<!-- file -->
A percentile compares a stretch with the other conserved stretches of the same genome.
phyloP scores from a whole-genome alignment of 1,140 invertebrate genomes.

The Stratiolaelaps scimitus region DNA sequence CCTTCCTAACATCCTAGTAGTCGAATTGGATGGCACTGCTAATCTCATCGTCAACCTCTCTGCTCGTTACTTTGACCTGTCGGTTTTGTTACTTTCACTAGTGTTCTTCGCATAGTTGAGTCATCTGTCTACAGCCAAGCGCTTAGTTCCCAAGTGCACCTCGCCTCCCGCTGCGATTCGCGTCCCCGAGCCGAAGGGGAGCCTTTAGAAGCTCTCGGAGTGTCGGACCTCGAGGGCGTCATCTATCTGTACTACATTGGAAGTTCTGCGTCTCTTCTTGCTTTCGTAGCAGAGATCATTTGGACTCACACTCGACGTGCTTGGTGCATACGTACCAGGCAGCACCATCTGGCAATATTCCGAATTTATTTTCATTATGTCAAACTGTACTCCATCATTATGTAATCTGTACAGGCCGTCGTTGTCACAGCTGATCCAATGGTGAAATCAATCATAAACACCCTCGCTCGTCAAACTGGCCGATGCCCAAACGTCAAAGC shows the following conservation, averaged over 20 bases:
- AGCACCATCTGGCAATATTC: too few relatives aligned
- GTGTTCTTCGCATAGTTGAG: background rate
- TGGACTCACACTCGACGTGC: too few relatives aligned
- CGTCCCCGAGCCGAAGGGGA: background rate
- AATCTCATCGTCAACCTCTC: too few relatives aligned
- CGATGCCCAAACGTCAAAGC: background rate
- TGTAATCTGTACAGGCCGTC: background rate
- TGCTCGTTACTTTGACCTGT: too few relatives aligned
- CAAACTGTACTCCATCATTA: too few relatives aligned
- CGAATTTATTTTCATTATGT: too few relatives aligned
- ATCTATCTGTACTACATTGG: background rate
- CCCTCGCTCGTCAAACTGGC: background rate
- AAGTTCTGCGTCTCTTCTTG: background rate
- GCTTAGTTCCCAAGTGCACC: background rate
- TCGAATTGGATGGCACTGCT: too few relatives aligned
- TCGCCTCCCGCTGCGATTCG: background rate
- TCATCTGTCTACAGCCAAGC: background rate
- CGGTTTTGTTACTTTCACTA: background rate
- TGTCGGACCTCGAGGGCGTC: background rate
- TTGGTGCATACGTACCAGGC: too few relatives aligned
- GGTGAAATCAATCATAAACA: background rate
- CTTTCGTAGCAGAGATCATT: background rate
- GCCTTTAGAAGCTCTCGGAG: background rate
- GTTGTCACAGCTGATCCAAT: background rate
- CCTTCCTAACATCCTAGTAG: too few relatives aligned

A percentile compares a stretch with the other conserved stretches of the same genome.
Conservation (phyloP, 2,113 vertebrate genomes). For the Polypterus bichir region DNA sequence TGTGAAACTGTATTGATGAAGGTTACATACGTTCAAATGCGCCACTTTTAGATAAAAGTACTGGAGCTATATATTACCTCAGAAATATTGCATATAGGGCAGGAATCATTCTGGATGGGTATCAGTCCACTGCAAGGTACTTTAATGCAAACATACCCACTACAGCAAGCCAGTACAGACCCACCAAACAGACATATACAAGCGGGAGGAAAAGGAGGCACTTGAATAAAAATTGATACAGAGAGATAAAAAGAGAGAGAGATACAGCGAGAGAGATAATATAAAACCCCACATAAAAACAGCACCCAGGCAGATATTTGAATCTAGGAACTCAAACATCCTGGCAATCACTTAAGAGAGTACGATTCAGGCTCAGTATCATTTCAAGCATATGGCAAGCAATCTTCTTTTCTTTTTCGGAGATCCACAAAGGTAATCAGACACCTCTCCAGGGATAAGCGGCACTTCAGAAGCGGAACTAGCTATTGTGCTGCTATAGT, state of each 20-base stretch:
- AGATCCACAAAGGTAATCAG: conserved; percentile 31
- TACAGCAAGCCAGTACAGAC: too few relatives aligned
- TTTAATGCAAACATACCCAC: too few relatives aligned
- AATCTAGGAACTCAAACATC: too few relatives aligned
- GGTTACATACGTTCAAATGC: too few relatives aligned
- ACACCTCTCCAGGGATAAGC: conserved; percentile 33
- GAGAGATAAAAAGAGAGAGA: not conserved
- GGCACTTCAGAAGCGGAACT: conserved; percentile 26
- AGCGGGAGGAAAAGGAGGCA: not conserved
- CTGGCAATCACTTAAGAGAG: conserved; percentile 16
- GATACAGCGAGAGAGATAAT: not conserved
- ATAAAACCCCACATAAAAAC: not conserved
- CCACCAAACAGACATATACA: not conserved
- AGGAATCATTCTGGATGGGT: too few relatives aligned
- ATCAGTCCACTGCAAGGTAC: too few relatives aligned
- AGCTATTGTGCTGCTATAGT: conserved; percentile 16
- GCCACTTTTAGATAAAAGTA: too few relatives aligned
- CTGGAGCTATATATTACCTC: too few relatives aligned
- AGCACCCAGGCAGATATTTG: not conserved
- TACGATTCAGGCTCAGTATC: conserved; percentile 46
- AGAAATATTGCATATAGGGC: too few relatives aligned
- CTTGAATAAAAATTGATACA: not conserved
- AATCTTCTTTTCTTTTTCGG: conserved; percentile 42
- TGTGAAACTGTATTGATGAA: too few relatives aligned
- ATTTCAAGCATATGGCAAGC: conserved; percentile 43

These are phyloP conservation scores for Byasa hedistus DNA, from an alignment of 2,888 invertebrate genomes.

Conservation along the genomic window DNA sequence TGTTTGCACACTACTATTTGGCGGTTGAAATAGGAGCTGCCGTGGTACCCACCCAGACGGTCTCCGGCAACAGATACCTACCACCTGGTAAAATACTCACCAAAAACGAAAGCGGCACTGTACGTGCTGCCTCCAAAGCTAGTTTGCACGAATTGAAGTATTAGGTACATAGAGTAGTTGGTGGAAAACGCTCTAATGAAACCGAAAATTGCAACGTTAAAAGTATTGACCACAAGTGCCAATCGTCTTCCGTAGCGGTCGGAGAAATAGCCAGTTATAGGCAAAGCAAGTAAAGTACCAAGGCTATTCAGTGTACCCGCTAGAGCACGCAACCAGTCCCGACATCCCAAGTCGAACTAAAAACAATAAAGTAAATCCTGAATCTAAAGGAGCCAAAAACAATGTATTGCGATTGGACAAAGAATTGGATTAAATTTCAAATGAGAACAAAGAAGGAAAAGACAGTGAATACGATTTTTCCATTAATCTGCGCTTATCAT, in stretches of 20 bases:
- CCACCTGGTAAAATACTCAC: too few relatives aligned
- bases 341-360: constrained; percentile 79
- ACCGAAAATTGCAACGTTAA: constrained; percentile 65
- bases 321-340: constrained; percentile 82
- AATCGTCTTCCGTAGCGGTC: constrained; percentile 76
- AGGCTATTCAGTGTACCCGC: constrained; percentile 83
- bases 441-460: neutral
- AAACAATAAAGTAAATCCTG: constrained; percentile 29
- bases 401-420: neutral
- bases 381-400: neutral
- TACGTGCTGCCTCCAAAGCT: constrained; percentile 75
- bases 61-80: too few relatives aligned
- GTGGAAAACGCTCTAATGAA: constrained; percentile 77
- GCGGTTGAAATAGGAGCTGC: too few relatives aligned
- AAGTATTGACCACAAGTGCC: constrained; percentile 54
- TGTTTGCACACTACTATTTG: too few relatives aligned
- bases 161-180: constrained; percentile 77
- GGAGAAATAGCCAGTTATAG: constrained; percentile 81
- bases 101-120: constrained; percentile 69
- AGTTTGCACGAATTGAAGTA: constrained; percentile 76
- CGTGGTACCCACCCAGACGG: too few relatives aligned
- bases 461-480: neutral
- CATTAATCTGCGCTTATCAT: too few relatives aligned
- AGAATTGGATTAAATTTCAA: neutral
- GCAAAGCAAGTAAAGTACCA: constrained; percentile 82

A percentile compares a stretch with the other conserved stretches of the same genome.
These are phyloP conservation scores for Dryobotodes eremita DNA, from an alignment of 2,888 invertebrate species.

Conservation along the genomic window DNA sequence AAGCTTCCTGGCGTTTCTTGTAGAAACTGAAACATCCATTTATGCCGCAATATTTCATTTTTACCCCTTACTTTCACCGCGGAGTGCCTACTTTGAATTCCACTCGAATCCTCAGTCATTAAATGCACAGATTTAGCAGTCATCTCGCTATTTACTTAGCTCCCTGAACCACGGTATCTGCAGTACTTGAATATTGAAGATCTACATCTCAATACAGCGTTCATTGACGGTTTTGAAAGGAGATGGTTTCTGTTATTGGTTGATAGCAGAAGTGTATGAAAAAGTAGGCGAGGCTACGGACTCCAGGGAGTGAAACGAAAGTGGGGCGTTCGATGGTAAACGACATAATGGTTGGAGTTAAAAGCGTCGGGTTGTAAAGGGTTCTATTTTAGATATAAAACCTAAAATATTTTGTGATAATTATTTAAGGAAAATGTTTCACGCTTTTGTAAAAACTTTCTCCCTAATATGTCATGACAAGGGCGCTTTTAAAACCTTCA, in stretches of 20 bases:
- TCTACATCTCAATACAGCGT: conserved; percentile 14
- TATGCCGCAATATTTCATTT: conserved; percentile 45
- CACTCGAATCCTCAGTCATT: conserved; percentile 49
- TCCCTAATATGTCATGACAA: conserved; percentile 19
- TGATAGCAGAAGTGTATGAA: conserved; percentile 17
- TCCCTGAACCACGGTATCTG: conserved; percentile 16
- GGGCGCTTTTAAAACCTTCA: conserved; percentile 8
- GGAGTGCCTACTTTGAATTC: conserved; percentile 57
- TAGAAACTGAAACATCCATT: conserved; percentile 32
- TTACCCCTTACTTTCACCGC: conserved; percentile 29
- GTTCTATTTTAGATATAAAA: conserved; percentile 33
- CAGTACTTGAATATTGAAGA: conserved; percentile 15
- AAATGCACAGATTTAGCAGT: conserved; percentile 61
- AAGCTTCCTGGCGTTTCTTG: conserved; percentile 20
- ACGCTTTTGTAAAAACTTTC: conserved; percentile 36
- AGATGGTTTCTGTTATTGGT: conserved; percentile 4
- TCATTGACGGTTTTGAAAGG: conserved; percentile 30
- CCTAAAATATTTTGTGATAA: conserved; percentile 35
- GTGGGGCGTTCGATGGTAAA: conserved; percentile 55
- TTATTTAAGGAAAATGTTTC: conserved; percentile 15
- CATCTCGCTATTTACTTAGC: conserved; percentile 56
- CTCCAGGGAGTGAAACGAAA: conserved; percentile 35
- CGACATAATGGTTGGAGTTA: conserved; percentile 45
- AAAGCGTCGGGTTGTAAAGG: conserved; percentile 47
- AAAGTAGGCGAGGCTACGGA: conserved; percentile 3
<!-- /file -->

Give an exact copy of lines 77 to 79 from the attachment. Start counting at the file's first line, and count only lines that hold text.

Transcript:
- AGTTTGCACGAATTGAAGTA: constrained; percentile 76
- CGTGGTACCCACCCAGACGG: too few relatives aligned
- bases 461-480: neutral